Gullfoss, or “Golden Falls” is a waterfall located in the canyon of the Hvita river in southwest Iceland. Gullfoss is one of the most popular tourist attractions in Iceland. Gullfoss consists of two waterfalls. The height of the upper waterfall is 11 metres and that of the lower one is 20 metres. The total height of Gullfoss is therefore 31 metres.
The Gullfoss gorge is approximately 2.5 km in length and up to 70 metres in depth, reflecting great glacial floods whereby the river carved out its channel at the end of the Ice Age. The resulting configuration of Gullfoss reflects geological strata in the area. Hard layers of the basalt lava form the edges of both waterfalls resting on softer sedimentary rock through which the river can more easily carve a channel. These geological layers in the river’s gorge are commonly referred to as Gullfoss layers. They were formed during or soon after the mid-Ice Age.
If you are interested in the mysterious of blue water, Bruarfoss is definitely the must visit waterfall. Though it is not really easy to get there particularly when the weather is not good. It is really worth to try! To get there from Reykjavik, take road 1 up to Mosfellsbar. Turn onto road 36 to Pingvellir. From there take road 365 to Laugarvatn. Turn onto road 37 in the direction to Geysir. Cross road 355. About 2-3 kilometres after you crossed road 355 you will reach a large summer house area on the left side. Take the third road into this area (all other roads are blocked with gates) and drive straight ahead. Follow the gravel road until you reach a bigger path with two tracks. Turn left and drive for a few minutes until you reach the end of the road. There you will see a small area where you can park your car and follow the little foot path right over the small bridge. Once you cross the bridge head to the left and stay on the trail. Walk for 5-10 minutes on this path and you will arrive to Bruarfoss.
5. The Blue Lagoon
The Blue Lagoon, is a geothermal spa with seawater, which is believed to have natural healing powers. The water, rich of silica and minerals, has worked well on skin related problems (e.g. psoriasis), and the Blue Lagoon even has a special clinic for skin treatment. It also offers a variety of luxury spa treatments. It is possible to dine at the restaurant Lava situated at the lagoon. An experience in the Blue Lagoon is always beautiful; it has milky blue water, and is surrounded by lava, making the place enchanting and mysterious.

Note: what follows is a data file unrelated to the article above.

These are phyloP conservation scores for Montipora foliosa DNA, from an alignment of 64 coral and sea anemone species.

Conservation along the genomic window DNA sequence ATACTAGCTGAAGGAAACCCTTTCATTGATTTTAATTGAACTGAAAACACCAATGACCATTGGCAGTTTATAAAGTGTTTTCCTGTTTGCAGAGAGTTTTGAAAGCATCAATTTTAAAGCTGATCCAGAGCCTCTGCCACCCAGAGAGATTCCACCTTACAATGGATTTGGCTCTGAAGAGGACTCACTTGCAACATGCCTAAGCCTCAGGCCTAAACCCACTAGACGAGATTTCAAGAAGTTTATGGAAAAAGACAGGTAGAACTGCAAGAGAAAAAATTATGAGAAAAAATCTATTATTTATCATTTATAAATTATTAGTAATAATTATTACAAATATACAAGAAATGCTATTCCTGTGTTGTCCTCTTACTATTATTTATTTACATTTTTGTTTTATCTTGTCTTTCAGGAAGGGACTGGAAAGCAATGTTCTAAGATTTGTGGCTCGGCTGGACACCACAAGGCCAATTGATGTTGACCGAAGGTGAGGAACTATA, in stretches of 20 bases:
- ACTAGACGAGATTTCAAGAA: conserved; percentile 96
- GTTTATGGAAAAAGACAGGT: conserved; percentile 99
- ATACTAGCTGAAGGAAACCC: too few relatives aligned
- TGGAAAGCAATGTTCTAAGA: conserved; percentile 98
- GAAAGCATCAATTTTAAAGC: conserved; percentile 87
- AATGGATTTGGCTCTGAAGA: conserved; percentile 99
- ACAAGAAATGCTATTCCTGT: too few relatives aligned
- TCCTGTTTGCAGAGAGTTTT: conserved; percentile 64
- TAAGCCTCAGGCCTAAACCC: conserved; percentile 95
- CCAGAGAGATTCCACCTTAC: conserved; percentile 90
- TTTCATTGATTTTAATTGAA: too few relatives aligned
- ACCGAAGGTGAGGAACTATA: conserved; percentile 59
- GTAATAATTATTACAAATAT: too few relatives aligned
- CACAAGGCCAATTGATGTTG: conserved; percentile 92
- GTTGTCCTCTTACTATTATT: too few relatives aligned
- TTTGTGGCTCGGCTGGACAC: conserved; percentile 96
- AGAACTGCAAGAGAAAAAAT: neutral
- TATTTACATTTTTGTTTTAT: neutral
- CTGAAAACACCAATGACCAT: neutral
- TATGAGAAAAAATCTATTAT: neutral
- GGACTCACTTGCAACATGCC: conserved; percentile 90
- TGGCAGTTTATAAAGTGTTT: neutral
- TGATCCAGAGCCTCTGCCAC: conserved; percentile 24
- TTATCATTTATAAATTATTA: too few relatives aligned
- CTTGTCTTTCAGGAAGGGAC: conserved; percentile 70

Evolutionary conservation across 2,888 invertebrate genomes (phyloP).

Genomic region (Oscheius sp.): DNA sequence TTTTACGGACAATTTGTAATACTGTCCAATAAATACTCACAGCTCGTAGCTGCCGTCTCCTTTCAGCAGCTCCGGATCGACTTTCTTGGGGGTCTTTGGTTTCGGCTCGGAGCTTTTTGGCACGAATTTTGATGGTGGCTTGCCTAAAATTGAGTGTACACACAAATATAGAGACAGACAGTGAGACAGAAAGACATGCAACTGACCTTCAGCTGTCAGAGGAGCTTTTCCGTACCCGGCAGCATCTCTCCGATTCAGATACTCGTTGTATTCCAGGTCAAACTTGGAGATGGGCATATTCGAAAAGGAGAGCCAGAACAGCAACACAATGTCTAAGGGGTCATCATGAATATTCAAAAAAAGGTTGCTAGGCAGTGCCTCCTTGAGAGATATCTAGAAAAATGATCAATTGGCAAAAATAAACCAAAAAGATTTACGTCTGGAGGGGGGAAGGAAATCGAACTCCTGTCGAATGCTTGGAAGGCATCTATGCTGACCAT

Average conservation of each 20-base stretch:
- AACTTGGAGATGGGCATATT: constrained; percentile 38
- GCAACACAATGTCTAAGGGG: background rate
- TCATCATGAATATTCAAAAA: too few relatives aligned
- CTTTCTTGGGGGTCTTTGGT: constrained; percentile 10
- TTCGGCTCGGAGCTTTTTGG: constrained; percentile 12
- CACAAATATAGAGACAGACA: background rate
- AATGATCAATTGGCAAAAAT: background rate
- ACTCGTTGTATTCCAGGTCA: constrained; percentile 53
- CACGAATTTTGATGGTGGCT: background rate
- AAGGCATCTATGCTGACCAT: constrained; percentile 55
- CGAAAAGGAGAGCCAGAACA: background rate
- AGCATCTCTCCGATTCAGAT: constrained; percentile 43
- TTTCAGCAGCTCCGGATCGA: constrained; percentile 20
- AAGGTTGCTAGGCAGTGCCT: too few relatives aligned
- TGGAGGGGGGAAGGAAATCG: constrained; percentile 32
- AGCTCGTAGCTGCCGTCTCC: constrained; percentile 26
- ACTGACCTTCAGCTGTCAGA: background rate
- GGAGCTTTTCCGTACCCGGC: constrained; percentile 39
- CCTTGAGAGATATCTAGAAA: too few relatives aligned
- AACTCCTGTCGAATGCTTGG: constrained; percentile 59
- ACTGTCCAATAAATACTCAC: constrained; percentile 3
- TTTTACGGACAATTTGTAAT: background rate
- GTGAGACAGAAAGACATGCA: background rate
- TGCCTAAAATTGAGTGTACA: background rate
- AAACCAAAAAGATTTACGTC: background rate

For years the Blue Lagoon has been one of the most popular tourist attractions in Iceland. It is situated on the Reykjanes peninsula, close to the international airport in Keflavik, and only forty minutes’ drive from the capital. The Reykjanes peninsula is well known for its raw and rocky landscape, which many compare to the moon, and it is worthwhile to make a trip around the peninsula to visit the fisherman’s town of Grindavik.
6. Ice Cave Tour in Iceland
Ice cave tour in Iceland is one of the most highly recommended things to do in Iceland in winter time. Ice caves are natural phenomena that are formed in glaciers during winter. Most often they are formed by water running through or under the glacier and new caves are formed every year. There are two types of caves; natural and man-made. Vatnajokull glacier is a naturally formed cave and Langjokull glacier is a man-made cave. We preferred the natural one which takes about 30 minutes of driving on a 4 wheel drive road, we reach the edge of the glacier. Gear and safety instructions have been provided before entering the glacier and the ice cave. We were also provided with all necessary glacier gear, including crampons, helmet, and harness. The tour guide will evaluate each time which gear is necessary. It was such a truly adventurous day with rewarding “once in a life time” experience!
7. Strokkur Geysir
Strokkur Geysir is my favorite stop. Along the Golden Circle is the highly active Geysir Hot Spring Area with boiling mud pits, exploding geysers and the lively Strokkur which spouts water 30 meters (100 ft) into the air every few minutes. The newly opened Geysir Center offers exhibits and informative presentations year round.
The area became active more than 1000 years ago and comprises more than a dozen hot water blow holes. Although Geysir is less active these days, it did lend its name to hot springs all over the world.
A truly unique experience offered is Geysir or ‘hot spring bread’ where visitors assist a chef to boil eggs outside in a hot spring, and dig up rye bread that has been ‘baking’ underground for 24 hours.